Yesterday was Valentine’s Day, and I got Glutened

Česky: Pšenice. Deutsch: Weizen. English: Whea...Some of you, dear readers, may know that I am gluten intolerant. Eating out is always a challenge, not only to find something on the menu that is safe to eat, but trusting the chef to prepare it gluten free. It surprises me how unaware people are about what their food is made of. Soy sauce, modified food starch, or maltodextrin I can understand people not knowing might come from wheat. I stopped in a little cafe once and asked if they had anything without wheat in it (I find this is an easier way to address the gluten issue than using the word gluten.)A variety of foods made from wheat.

The woman behind the counter turned around and picked up a bag of hamburger buns. “These don’t have wheat.”

Seriously?

She didn’t know that all-purpose flour is made from wheat. So I gently educated her on the matter, and then left without eating.

While I don’t grow grains, part of my joy in farming is getting to show the neighborhood kids where the food they eat comes from. They ride by on their bikes, infatuated with the pigs my son is walking. Yes, we walk our pigs; it develops muscle (which is meat) keeps them happy and well trained for showing at the Fair. Small children want to help gather eggs, full of questions about why they are brown. They might want to know what I’m digging when I’m harvesting potatoes. Or they beg for the apples from one of my trees. They love to come help pick strawberries or carrots or peas. I reward them with some to take home and share – or devour on the spot, as some are excited to do.

America is losing touch with its agricultural roots. People don’t make their own food from scratch, let alone grow it from the ground up. In a world that seems to show increasing food sensitivities, I encourage you to educate yourselves. Educate others. Maybe try growing a pot of herbs or another vegetable in a pot on the porch.

And most of all, know what you are eating.

Advertisements

9 thoughts on “Yesterday was Valentine’s Day, and I got Glutened

  1. Liz Selvig

    Hey Tam,
    Have you read Barbara Kingsolver’s “Animal, Vegetable, Miracle” ? I’m listening to it now, and this is precisely what she talks about. It’s fascinating, and a little scary. And I think of you all the while!

    Good post — you’re so right!

    Reply
  2. Julie Kenner (@juliekenner)

    Where do you live? I’d love to get some fruit trees going in our yard, but in my part of Central Texas, they don’t like the soil. I have high hopes for the orange tree we just planted, but we’ll see.

    We moved from an unincorporated area to a traditional suburban neighborhood about a year ago. Now, I have tons of raised gardens in our backyard and love working out there. In the old place, though, we could have raised chickens and goats and pigs. At the time, we didn’t really want to, but we’ve changed the way we look at food recently, and I wish we’d gone for it!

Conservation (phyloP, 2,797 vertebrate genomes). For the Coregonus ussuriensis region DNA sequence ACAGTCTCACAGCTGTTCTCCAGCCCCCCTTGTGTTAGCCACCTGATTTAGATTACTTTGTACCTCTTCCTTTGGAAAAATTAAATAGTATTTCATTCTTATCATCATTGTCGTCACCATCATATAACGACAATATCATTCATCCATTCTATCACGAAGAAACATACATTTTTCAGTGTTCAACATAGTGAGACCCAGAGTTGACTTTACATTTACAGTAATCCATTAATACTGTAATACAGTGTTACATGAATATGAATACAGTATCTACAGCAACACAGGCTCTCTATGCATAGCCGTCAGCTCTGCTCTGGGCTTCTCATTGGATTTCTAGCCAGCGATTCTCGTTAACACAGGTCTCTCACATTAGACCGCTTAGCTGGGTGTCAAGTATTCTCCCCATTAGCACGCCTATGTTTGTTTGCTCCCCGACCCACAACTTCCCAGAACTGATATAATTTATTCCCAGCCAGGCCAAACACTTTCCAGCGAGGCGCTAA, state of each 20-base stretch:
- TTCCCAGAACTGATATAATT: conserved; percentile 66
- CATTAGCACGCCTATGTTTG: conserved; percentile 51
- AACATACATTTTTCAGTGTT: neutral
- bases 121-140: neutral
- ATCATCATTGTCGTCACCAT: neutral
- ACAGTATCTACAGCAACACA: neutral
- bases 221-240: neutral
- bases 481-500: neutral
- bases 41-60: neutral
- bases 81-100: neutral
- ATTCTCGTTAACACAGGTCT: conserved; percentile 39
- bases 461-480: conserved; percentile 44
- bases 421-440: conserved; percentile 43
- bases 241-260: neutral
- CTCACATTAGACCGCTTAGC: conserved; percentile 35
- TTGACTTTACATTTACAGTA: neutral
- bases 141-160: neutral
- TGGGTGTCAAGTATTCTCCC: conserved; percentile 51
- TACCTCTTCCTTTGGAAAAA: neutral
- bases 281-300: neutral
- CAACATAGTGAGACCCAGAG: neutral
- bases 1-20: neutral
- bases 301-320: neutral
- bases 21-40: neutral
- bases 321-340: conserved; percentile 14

We’re gluten free as well (have you read Wheat Belly? Fascinating book) and we try to eat local and fresh and pastured meat (that is a benefit of Texas; getting grassfed beef at a reasonable price isn’t hard).

    Good for you for introducing the local kids to the concept that food doesn’t grow in a grocery store, and that fresh food can be (is!) more delicious than the junk from boxes on Aisle 9.

    Reply
    1. Tam Linsey Post author

      Hi, Julie! I’m in Alaska, believe it or not! We visited Texas last summer, and the beef was awesome. I wish we had better access to reasonably priced, grass-fed beef. My son has been in 4-H for six years, so we’ve been lucky to have the meat he’s raised. He plans on having a farm of his own up here someday, to make that kind of food available locally.
      Does your current neighborhood forbid chickens, as well? A lot of communities are changing their rules on chickens, at least. And they are easy compared to other animals.

      Reply
      1. Julie Kenner (@juliekenner)

        I never would have guessed Alaska! But I’m sure my perception is a far cry from reality 🙂

        Alas, no chickens. There’s been talk…but I don’t think it’ll ever amount to anything. Too bad, as we spend a fortune on eggs!!

  3. news

    The structure for your weblog is a bit off in Epiphany. Nevertheless I like your website. I may have to use a normal web browser just to enjoy it.

    Reply
    1. Tam Linsey Post author

      Sorry it is a bit off. The website is a basic WordPress theme, which appears to work fine for standard browsers. I’m glad you like my website, however!

      Reply

Leave a Reply

Fill in your details below or click an icon to log in:

WordPress.com Logo

You are commenting using your WordPress.com account. Log Out / Change )

Twitter picture

You are commenting using your Twitter account. Log Out / Change )

Facebook photo

You are commenting using your Facebook account. Log Out / Change )

Google+ photo

You are commenting using your Google+ account. Log Out / Change )

Connecting to %s